If you are having trouble making your mortgage payments, or if you have been offered and are considering various loss mitigation options, reach out to a Department of Housing and Urban Development (HUD)-approved housing counselor.  

You can use the Miss April's "Find a Counselor" tool to get a list of housing counseling agencies in your area that are approved by HUD. You can also call the HOPE™ Hotline, open 24 hours a day, seven days a week, at (888) 995-HOPE (4673).




PCS orders

Active duty servicemembers may be given permanent change of station (PCS) orders. PCS orders are an official relocation of a servicemember (and any family living with them) to a different duty location.  If the servicemember owns a home, they may choose to sell it. If the servicemember owes more on the home than the home is worth, they may have trouble selling their home. Some servicers offer programs to allow servicemembers to sell their home and not have to pay back the rest of the loan balance. Visit servicemember resources for more information.




Refinance

Refinancing is when you take out a new loan and pay off and replace your old loan. Usually homeowners refinance to try to lower their monthly interest rate and mortgage payment. For example, you might be able to get a new mortgage with a lower interest rate when interest rates fall. When you refinance, you usually have to pay closing costs and fees. Keep in mind that if you refinance with a mortgage that has a lower interest rate, but a longer term, you could end up paying more over the life of your loan. To avoid this, consider a mortgage that has the same or fewer months than are left on your current mortgage.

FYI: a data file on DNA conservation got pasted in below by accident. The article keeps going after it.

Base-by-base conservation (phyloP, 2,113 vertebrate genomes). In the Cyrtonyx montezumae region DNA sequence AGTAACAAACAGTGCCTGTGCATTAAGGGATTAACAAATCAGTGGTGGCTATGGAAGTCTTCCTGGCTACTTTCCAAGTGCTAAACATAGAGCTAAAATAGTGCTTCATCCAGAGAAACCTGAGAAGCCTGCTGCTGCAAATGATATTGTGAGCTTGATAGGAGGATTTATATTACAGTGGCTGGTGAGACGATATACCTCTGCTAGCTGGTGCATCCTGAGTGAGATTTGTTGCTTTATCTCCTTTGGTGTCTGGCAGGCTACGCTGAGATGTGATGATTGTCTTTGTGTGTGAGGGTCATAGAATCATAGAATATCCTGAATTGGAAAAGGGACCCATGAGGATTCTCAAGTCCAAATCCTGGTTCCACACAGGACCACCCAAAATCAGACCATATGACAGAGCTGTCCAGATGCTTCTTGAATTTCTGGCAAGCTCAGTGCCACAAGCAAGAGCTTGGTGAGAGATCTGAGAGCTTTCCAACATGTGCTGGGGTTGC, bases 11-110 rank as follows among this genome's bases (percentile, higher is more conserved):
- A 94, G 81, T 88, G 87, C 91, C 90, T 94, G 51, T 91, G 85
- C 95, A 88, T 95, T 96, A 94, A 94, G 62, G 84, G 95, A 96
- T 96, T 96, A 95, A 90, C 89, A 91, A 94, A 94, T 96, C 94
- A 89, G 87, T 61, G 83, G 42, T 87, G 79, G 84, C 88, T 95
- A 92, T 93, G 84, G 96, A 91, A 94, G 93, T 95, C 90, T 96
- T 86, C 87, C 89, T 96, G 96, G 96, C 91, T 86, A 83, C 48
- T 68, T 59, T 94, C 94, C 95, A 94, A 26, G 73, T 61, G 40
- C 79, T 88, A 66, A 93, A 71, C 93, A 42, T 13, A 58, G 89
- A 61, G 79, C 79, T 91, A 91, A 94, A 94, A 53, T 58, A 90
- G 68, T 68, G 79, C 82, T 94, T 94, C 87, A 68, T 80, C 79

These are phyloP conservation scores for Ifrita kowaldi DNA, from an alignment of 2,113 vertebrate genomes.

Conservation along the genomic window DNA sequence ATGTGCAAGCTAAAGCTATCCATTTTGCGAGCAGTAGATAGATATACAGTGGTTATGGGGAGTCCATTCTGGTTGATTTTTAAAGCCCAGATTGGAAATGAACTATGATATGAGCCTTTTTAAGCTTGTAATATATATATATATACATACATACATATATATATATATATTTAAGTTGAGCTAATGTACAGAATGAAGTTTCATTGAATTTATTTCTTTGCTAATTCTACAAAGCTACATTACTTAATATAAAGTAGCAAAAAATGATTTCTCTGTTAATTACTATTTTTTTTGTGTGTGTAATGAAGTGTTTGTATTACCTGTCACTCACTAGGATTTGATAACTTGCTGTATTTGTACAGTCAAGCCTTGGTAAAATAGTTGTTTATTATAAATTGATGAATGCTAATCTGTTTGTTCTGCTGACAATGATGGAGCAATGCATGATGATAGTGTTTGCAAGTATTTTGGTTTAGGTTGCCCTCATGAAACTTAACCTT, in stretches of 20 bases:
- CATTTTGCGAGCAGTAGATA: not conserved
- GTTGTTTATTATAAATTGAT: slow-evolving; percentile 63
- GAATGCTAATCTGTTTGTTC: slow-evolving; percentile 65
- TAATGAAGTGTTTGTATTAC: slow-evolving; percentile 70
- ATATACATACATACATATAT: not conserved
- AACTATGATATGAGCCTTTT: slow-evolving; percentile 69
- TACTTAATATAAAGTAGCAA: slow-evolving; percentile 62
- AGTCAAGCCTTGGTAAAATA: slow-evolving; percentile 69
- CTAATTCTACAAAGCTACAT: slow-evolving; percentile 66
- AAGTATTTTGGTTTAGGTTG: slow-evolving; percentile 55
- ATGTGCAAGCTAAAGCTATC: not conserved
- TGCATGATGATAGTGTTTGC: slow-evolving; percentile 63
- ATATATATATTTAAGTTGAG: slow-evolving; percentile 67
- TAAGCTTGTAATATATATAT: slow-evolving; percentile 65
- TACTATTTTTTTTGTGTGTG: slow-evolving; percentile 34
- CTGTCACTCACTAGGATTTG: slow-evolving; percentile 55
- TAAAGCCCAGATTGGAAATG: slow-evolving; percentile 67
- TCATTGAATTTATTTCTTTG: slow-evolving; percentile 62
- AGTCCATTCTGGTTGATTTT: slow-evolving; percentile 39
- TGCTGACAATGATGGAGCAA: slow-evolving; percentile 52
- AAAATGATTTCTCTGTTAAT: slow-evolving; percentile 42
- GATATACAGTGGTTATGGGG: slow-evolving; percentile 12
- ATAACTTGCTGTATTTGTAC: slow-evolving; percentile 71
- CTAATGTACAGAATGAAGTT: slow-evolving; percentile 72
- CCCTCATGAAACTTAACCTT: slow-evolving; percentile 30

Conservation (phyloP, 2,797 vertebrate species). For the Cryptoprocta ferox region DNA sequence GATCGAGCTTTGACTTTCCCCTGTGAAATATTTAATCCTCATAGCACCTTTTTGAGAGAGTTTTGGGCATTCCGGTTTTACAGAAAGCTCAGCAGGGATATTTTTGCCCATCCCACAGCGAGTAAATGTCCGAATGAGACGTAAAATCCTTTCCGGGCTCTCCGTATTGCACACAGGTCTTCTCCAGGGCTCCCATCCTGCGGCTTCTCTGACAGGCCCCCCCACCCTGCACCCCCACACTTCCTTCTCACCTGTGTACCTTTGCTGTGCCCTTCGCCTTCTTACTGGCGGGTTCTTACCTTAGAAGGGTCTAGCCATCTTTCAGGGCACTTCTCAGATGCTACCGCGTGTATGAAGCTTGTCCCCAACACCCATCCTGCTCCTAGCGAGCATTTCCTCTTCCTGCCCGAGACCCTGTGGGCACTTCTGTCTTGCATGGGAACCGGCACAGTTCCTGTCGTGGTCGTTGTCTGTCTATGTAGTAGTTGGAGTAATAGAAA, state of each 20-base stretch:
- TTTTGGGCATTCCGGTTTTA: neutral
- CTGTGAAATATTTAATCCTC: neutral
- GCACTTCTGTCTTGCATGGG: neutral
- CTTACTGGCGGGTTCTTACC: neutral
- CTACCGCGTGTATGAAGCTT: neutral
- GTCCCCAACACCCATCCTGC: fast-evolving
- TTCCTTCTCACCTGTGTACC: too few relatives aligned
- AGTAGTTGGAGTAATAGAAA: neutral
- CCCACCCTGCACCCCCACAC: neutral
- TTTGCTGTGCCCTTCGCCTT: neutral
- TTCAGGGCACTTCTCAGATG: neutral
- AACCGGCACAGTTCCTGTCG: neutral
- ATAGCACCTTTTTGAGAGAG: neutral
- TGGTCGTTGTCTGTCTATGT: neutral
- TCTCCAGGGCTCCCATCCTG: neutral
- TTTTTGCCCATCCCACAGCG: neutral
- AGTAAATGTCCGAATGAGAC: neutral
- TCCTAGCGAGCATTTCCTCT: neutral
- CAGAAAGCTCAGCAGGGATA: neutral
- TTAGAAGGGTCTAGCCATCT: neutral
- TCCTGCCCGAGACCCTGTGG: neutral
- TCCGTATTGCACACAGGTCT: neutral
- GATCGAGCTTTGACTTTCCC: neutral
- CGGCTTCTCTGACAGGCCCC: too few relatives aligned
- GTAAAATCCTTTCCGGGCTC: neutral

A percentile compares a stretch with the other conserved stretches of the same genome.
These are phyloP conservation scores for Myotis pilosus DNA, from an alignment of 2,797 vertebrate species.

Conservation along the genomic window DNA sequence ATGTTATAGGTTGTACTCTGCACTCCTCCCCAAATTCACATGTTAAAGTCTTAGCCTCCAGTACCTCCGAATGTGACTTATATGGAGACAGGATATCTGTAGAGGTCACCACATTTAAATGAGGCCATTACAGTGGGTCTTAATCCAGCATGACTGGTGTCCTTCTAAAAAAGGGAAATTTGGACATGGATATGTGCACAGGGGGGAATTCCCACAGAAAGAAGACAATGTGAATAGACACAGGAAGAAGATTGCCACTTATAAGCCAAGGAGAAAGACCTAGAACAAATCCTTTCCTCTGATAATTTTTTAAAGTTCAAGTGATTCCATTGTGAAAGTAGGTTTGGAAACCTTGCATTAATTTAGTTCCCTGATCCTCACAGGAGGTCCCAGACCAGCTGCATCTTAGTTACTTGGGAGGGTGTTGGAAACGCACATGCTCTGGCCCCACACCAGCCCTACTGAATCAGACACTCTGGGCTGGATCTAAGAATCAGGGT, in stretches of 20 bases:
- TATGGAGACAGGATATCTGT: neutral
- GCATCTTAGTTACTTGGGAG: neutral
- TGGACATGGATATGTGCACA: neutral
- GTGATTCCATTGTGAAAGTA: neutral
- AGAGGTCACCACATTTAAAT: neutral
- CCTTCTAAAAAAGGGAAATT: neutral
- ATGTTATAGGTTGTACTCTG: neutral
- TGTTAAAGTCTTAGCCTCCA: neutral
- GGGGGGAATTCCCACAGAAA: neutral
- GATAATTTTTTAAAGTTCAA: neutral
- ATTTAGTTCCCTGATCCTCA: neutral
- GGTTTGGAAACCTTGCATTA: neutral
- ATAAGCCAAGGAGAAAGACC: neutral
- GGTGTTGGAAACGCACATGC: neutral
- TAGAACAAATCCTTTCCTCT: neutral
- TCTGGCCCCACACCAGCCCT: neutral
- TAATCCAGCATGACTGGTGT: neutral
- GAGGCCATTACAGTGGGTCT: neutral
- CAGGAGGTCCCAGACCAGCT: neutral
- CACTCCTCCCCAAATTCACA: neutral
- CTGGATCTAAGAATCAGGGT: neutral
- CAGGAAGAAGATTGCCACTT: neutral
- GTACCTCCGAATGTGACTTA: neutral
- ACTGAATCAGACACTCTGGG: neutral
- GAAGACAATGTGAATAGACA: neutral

Reverse mortgage

A reverse mortgage is a type of loan that typically allows homeowners age 62 or older to borrow against the equity in their homes. Most reverse mortgages today are called Home Equity Conversion Mortgages (HECMs), insured by the Federal Housing Administration (FHA). Equity is the amount your home is currently worth, minus the amount of any existing mortgage on your home. It is called a “reverse” mortgage because, instead of making payments to the lender, you receive money from the lender. The money you receive, and the interest charged on the loan, increases the balance of your loan each month. Over time, the loan amount grows. Since equity is the value of your home minus any loans, you have less and less equity in your home as your loan balance increases, which could become a problem if you ever want or need to move. Learn more about .




Servicer

Your mortgage servicer is the company that sends you your mortgage statements. Your servicer also handles the day-to-day tasks of managing your loan.

Your loan servicer typically processes your loan payments, responds to borrower inquiries, keeps track of principal and interest paid, and manages your escrow account (if you have one). The loan servicer may initiate foreclosure under certain circumstances. Your servicer may or may not be the same company that originally gave you your loan.